Being Too Thin Makes Pregnancy Harder.

Published on Friday 21 October 2011 08:10

Being too thin can be just as damaging as being too fat when it comes to getting pregnant, according to new research.

Thinness is associated with fertility problems in couples trying to conceive naturally, often due to underweight women having irregular periods and producing low levels of the hormone oestrogen.

Obesity can also affect the chances of conception, with excess weight linked to irregular periods and conditions such as polycystic ovaries.

But while lots of research has focused on the negative impact of obesity, a new study suggests being underweight is just as bad if not more so. Experts in Chicago analysed data from 2,362 cycles of IVF involving women under the age of 40.

For women who were underweight – with a body mass index (BMI) of between 14 and 18 – the chance of delivering a healthy baby was 34 per cent.

It was significantly higher (50 per cent) in healthy or slightly overweight women (with a BMI of 19 to 28), and was 45 per cent in very overweight and obese women (BMI of 29 to 43).

Guidelines from the National Institute for Health and Clinical Excellence (Nice) for the NHS say women should ideally have a BMI of 19 to 30 to be accepted for IVF.

However, many primary care trusts set their own weight restrictions on who they will and will not treat.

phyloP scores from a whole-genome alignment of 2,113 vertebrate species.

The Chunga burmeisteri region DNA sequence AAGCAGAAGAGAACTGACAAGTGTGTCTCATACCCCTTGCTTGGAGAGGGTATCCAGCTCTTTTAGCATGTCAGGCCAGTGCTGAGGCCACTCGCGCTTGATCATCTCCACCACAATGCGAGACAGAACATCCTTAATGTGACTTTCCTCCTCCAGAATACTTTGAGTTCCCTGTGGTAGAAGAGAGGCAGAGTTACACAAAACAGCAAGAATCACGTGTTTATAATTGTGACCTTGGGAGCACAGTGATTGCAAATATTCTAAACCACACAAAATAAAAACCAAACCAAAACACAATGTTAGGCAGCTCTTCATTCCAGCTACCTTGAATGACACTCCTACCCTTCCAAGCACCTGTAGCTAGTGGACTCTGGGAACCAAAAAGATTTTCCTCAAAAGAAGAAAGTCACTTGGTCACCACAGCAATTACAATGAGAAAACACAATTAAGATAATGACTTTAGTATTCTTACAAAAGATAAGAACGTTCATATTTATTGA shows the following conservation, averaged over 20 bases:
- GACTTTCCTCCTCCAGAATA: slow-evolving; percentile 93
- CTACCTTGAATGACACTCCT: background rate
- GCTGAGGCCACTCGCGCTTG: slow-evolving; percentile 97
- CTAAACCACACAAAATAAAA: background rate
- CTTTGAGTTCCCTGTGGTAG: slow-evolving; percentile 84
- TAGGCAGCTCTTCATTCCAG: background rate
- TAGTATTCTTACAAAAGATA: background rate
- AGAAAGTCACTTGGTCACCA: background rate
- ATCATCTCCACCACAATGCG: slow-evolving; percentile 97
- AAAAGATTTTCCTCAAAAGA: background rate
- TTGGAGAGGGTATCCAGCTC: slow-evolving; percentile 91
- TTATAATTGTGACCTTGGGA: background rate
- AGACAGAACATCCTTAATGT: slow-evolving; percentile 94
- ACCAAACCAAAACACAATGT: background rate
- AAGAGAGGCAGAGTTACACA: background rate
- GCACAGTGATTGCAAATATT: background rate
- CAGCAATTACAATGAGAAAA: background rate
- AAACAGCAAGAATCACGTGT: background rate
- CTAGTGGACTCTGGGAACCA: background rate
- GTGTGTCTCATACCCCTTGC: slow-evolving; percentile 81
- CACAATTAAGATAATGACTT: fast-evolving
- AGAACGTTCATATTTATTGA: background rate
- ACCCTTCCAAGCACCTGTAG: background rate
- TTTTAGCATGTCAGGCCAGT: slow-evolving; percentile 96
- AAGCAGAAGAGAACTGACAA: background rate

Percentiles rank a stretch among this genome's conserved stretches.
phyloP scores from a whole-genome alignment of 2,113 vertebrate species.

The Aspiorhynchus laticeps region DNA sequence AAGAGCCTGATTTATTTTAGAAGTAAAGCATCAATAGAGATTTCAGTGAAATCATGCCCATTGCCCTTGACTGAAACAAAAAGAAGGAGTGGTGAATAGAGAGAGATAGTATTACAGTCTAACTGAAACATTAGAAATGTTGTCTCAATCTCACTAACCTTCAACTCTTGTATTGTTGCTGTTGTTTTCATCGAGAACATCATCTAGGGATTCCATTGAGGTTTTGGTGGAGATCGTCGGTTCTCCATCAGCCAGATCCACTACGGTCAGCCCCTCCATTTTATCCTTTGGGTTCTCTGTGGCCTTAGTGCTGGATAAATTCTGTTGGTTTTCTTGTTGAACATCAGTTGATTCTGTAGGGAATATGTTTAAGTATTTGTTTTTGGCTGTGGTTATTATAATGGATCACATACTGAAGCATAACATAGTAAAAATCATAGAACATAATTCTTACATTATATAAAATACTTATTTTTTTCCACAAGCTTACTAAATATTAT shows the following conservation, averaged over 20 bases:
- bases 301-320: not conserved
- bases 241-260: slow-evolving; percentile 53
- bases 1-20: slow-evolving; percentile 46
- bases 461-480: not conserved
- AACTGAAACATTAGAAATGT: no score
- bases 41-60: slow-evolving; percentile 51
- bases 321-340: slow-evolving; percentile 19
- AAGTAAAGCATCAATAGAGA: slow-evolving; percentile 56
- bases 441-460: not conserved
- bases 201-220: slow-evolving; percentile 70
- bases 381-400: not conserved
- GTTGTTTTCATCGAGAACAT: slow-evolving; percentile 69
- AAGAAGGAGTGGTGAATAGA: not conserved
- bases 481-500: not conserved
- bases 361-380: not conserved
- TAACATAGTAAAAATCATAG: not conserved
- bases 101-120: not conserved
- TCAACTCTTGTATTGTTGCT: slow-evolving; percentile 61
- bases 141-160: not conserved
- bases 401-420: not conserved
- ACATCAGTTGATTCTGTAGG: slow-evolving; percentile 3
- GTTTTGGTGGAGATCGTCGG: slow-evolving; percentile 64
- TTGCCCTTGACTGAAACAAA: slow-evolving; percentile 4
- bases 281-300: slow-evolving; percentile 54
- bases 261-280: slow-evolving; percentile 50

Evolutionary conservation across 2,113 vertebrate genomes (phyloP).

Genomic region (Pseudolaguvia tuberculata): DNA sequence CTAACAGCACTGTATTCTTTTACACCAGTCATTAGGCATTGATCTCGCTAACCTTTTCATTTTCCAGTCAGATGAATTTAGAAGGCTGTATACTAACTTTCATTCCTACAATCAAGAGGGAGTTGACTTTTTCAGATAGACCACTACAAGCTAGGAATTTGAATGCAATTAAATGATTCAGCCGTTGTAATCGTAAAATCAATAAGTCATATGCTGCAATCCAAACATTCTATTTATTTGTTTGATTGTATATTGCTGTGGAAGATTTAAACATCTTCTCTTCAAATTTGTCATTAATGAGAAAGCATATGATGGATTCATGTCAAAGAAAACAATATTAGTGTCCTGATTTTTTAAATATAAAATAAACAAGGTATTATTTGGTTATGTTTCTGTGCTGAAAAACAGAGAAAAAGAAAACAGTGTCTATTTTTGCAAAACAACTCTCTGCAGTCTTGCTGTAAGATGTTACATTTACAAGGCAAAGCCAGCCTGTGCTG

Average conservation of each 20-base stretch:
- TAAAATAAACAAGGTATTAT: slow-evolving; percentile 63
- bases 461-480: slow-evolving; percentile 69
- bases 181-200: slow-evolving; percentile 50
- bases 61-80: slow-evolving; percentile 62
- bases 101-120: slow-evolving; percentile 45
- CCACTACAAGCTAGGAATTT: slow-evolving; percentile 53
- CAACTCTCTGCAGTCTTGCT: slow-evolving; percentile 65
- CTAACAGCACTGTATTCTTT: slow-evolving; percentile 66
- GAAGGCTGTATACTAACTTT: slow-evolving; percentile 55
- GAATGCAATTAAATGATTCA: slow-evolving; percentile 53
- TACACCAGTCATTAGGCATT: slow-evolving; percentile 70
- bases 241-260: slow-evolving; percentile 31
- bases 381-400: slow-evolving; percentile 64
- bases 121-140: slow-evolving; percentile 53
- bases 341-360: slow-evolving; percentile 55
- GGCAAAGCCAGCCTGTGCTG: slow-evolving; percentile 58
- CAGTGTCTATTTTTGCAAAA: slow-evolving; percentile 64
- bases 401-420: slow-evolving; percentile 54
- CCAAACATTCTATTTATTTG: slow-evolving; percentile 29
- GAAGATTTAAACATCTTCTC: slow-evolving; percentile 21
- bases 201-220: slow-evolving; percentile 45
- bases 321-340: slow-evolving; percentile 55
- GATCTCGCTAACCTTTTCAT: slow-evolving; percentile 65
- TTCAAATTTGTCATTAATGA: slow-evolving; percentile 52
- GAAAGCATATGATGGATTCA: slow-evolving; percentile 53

Dr Richard Sherbahn, from the Advanced Fertility Centre of Chicago, conducted the study and presented his findings at the American Society for Reproductive Medicine conference in Orlando, Florida.

He said other research had shown that being too thin was not good for fertility but it was unclear why this should be the case with IVF, when women were given drugs to make them produce eggs.

This should bypass any problems a thin woman may have with period irregularity.

Dr Sherbahn said it was possible, in evolutionary terms, that being too thin might mean the body does not think it is the best time to reproduce.

There may also be differences in the womb’s receptiveness to an embryo depending on a woman’s weight.

Dr Sherbahn said: “We don’t have a really good explanation of the underlying factors.

“The take-home message is to have a healthy BMI if possible.”

Charles Kingsland, a consultant gynaecologist at the Liverpool Women’s Hospital and member of the British Fertility Society, said he was not surprised that being too thin might affect the chances of pregnancy more than being obese.

“If your BMI is 16, 17 or 18 then you are really very thin,” he said, adding it was “common” for him to see patients who were underweight.

“If a woman has a BMI of 16 and she has fertility problems, then IVF is not going to cure that,” he said.

“It’s as if your body’s saying ‘this is not a good time for me to get pregnant’.”

Mr Kingsland said he also encountered women with eating disorders.

“One of the hidden significant diseases in our society are eating disorders, which are grossly underestimated.

“Not only does that have a devastating effect on a woman’s own health but also on her family as well.”

He continued: “There are so many things people can do to help themselves before they intervene and start seeking medical advice.

“It’s important to look at body weight, having a good diet which is full of fruit and veg and vitamins and minerals, reducing alcohol, stopping smoking and trying to be active.”


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